Click to enlarge 
Let's talk some more about shading, in fact, let's
talk a LOT more about shading. If your goal is to make
the drawing look as real as possible, then shading is
going to go the furthest to make that happen. Real life
objects are seen in three dimensions  objects have
height and width and depth, and what most makes the
object look 3D is the third dimension  depth. BUT.....
if you look at it logically and think about your paper
that you'll be drawing on, the paper has height (it has
a top and bottom) and it has width (from side to side),
but it has almost no depth. If you look at a standard
piece of printer paper (it used to be called typing
paper) the paper is 11 inches tall (height) and 8 and a
half inches wide (width), but it's depth (look at it
from the side) is almost nothing. So what you're really
working with is a two dimensional drawing surface. I
know you know that about paper, that it's "paper thin"
(ha ha), I'm just trying to show that paper,
practically, has only two dimensions. But
if what makes drawing look 3D is the depth, how are you
going to create depth when you can't draw in the third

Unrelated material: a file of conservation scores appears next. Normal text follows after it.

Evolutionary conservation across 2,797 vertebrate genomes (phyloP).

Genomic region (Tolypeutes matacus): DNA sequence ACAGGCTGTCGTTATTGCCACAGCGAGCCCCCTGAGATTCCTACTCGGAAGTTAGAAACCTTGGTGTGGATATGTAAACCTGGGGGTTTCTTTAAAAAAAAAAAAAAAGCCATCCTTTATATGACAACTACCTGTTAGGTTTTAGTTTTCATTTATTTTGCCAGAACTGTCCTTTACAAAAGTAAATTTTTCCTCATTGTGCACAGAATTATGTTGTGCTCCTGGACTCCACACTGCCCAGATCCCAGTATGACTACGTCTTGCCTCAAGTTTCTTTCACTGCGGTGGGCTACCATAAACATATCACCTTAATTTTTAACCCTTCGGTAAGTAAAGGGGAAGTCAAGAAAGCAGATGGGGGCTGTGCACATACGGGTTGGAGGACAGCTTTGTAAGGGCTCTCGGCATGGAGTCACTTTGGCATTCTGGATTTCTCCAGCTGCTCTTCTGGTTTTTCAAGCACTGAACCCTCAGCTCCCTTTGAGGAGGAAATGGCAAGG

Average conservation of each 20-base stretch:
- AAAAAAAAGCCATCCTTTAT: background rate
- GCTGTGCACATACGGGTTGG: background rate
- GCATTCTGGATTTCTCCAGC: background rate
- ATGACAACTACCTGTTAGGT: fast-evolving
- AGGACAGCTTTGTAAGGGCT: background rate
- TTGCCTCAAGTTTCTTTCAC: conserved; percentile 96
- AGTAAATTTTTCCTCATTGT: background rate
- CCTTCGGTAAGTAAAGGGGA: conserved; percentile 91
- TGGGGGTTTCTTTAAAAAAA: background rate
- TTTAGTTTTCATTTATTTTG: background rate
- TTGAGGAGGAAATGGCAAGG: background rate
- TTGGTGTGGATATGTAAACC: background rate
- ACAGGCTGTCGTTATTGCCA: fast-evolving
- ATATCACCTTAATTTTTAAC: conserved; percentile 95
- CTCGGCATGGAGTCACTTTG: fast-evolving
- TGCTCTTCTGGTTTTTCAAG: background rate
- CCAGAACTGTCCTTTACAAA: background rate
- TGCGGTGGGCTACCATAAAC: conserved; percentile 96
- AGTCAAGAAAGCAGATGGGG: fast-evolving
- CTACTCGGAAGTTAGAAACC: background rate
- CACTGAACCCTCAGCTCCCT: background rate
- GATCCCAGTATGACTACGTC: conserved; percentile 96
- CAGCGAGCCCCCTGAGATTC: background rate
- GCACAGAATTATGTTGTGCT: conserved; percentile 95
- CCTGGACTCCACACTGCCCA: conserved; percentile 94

dimension. The answer is SHADING!
Look at these two cubes. The one on the left looks
like a cube all right, but it's very flat, and not very
realistic looking. If, for example, you looked at a six
sided die, you wouldn't see the image on the left 
thick lines outlining the shape of the die, and the
light appears exactly the same from all angles of the
die. It's more likely that you'd see the image on the
right. This is the same drawing as the one on the left,
but the one on the right has shading added to it. And
the result is the image on the right looks more
realistic, this is the way your eye might actually see a
die (without the black dots). The difference between the
two images is one has shading, the other doesn't. So
let's talk about shading and the many ways it can be
done.....